This new museum shines spotlight on rediscovered Kansas artist Clara Hatton
Artist Clara Hatton’s expertise in book binding, silver jewelry, and ceramics are featured at the new Clara Hatton Center in Lindsborg. (Lori Brack)
The Kansas Reflector welcomes opinion pieces from writers who share our goal of widening the conversation about how public policies affect the day-to-day lives of people throughout our state. Lori Brack is an author who has worked in programs and publications for the Salina Art Center, as a college and community writing instructor and as director of a foundation-funded artist development project in Salina. She lives in Lucas.
Clara Hatton is “arguably the most important forgotten Kansas artist of the 20th century,” and if you doubt it, Bill North is out to change your mind.
The daughter of Russell County farmers, Hatton was educated in Kansas, Michigan and England in ceramics, bookbinding, calligraphy and letterpress, engraving, weaving, and jewelry making. Today, her legacy is protected by the Clara Hatton Center, the newest art venue in downtown Lindsborg, and what appears to be the only museum in Kansas dedicated to a woman artist’s work.
Like the Hatton family stone homestead, now a habitat for fish under the water of Lake Wilson, achievements of women too often remain submerged until a scholar like North takes the time the pandemic offered to think and imagine. Before North established the Clara Hatton Center as director, he was senior curator at the Beach Museum of Art at Kansas State for 17 years, and executive director of the Salina Art Center for seven years. He is a specialist in the history of American prints of the 1930s and 1940s.
“In this one-room museum, everything that happens in a big museum will be here,” North said.
He plans a print study area, programming for all ages, artists in residence, and original exhibitions of art. Those will include works from Hatton, her contemporaries, and living artists whose creations overlap in themes, methods, and materials. North is enthusiastic about the two large storefront window bays at 105 N. Main St., where he envisions visible studios focused on books, printing, and calligraphy.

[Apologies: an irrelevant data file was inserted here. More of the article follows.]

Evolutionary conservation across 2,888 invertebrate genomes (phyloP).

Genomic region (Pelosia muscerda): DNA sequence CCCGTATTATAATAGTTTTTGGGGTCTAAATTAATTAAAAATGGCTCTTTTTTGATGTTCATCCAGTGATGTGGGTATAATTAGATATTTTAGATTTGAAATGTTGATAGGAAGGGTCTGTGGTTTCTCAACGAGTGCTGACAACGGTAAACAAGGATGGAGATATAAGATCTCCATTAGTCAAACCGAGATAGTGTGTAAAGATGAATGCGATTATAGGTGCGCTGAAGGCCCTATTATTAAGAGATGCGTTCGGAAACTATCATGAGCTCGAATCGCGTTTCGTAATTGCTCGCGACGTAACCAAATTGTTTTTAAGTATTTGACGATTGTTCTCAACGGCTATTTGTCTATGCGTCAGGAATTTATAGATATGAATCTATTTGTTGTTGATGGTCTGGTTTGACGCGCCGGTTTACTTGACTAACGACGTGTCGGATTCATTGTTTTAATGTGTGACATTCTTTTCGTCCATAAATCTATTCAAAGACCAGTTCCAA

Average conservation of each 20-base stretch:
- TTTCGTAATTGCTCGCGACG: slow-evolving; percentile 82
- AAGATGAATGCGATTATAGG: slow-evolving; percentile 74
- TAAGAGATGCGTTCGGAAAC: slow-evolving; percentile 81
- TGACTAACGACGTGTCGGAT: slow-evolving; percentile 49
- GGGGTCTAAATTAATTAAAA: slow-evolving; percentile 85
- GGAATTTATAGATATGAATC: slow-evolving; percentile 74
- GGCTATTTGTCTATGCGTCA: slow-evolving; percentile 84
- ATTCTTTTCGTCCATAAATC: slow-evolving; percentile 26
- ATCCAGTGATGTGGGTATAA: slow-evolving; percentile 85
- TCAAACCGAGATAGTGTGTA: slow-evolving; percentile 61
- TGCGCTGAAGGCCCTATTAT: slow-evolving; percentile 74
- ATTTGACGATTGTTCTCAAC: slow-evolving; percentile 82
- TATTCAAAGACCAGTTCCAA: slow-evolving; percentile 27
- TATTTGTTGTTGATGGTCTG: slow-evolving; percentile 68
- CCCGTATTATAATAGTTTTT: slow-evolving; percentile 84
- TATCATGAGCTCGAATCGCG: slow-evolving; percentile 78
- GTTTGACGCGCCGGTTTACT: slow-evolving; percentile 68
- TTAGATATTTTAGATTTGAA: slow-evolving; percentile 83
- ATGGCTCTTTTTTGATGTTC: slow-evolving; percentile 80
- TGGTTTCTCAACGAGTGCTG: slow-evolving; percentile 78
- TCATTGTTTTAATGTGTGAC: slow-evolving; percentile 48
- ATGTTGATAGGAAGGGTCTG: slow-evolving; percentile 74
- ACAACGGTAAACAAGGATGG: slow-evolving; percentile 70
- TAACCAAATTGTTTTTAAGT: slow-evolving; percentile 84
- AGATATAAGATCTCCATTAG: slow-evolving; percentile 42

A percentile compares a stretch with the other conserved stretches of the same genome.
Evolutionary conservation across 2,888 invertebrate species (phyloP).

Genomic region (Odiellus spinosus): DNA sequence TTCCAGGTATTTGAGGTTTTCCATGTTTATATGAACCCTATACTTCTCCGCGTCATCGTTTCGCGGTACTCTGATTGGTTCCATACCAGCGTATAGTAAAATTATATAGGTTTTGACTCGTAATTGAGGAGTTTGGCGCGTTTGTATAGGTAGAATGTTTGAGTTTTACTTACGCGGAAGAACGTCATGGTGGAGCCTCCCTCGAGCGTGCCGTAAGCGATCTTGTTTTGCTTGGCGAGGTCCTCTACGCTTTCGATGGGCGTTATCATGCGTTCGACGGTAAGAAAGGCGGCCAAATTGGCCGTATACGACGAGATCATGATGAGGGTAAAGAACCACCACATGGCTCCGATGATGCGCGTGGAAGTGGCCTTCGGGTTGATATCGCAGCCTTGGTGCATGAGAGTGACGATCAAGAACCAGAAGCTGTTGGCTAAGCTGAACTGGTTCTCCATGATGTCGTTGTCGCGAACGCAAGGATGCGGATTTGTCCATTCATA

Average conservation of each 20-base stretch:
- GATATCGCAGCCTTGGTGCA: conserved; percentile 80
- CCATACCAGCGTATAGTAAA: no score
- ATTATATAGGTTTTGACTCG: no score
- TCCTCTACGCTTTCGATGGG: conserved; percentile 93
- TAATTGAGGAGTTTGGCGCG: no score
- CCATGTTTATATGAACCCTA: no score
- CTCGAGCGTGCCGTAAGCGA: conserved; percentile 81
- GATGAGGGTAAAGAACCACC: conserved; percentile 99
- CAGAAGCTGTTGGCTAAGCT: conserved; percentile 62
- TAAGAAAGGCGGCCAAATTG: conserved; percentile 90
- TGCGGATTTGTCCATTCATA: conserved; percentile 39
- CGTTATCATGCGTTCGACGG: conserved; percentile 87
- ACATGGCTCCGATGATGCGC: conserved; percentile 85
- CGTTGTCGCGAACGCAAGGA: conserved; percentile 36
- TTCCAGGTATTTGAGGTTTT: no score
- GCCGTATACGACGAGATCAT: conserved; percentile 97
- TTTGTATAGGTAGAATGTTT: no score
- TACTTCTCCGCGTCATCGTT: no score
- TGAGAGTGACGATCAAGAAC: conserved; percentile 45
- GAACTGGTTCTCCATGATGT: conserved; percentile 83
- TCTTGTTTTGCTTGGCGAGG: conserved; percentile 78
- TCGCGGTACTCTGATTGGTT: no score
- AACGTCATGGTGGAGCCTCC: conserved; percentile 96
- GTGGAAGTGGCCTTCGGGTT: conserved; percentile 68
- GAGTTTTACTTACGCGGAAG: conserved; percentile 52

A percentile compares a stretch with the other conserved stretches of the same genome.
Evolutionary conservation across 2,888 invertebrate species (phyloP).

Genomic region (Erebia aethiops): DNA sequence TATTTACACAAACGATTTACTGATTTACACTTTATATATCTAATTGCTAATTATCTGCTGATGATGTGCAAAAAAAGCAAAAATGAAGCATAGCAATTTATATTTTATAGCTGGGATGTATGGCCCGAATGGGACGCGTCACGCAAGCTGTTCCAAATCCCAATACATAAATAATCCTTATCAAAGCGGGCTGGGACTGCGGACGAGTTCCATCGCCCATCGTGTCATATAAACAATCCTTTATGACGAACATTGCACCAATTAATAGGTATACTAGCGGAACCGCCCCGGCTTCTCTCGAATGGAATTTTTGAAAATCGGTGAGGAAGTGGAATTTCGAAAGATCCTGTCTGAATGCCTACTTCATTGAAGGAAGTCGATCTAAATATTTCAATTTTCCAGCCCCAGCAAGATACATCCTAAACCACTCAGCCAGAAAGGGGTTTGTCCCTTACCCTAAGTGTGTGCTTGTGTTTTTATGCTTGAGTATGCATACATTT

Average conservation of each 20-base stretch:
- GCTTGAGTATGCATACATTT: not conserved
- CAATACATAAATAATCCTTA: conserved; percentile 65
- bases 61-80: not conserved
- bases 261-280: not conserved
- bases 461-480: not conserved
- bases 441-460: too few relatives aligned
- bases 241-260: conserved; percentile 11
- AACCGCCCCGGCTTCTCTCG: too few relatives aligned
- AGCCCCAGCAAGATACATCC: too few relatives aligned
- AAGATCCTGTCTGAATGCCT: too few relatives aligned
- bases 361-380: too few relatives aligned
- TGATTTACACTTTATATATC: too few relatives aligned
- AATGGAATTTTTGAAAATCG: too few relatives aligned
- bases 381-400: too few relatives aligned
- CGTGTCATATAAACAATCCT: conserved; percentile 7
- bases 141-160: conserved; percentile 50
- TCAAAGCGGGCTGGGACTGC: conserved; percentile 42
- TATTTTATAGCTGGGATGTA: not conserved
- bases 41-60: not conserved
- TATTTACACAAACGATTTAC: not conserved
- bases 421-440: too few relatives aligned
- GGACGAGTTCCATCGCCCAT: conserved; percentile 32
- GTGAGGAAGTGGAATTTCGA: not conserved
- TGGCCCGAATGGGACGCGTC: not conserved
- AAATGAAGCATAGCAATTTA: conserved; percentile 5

Hatton’s connection to Lindsborg includes a 1969 exhibition at the Birger Sandzen Memorial Gallery, and commissions she undertook to bind historic Lindsborg books such as the Greenough Family Bible. Last year, the Sandzen Gallery mounted a retrospective in the winter after a spring and summer exhibition at Colorado State University celebrated Hatton’s importance as a professor from 1936 to 1966 and as founder of the university’s art and art history department. The visual arts gallery there bears her name.
Looking back is compelling. But why now, in the first decades of the 21st century, is Hatton’s work being revived?
One answer can be found in the center’s next exhibition, which opened Monday and runs through Jan. 29. The show begins to plumb “Clara Hatton and the British Arts and Crafts Movement,” a through-line to one of the most significant art movements of the 19th and 20th centuries.
“We have Clara’s letters to her family from Europe when she studied there in 1935 and ’36,” North said. This work and its values of the dignity of labor, craft, and creating things of beauty for everyday living come to light at a time when North believes “we’re reliving 1935 and ’36 in some ways culturally, socially, economically, even globally.”
In 1935, the rearmament of Germany began, and Hitler’s ultra-nationalist government pursued territorial expansion into the Rhineland, an area established as a buffer between Germany and France. The same year, the Nuremberg Laws denied citizenship to Jews and limited the work and social lives of Jewish residents of Germany.
In Britain, where Hatton was studying, the occupation wasn’t seen as a threat. She came away from her time there with British artist Emery Walker’s handle letters, a boxed set of hand-cut type for tooling leather book bindings.
Walker was an important Arts and Crafts engraver and photographer. His letters will be part of the exhibition, along with Hatton’s book bindings, wood and copper plate engravings, calligraphy, and letterpress. Many of the works of art were collected and preserved by Hatton’s niece Ora Hatton Shay of Austin, Texas. She has dedicated years to finding works by Hatton that were sold in a Salina auction after her death there in 1991.
Hatton’s early 20th century roots in Russell County included book clubs, music study and performances, and community life that promoted thinking about how to live well. North holds a similar ambition for rural yet rich cultural life in “this little world on a Main Street in the middle of Kansas.”
Hatton’s practical Kansas work ethic and her ability and achievements as a creative polymath have a home in a small museum not much larger than the one-room prairie schoolhouse where she taught as a teenager.
“We really have to think about new and different ways to do things,” North said. “Clara’s on my shoulder all the time. I ask ‘What would Clara do?’ ”
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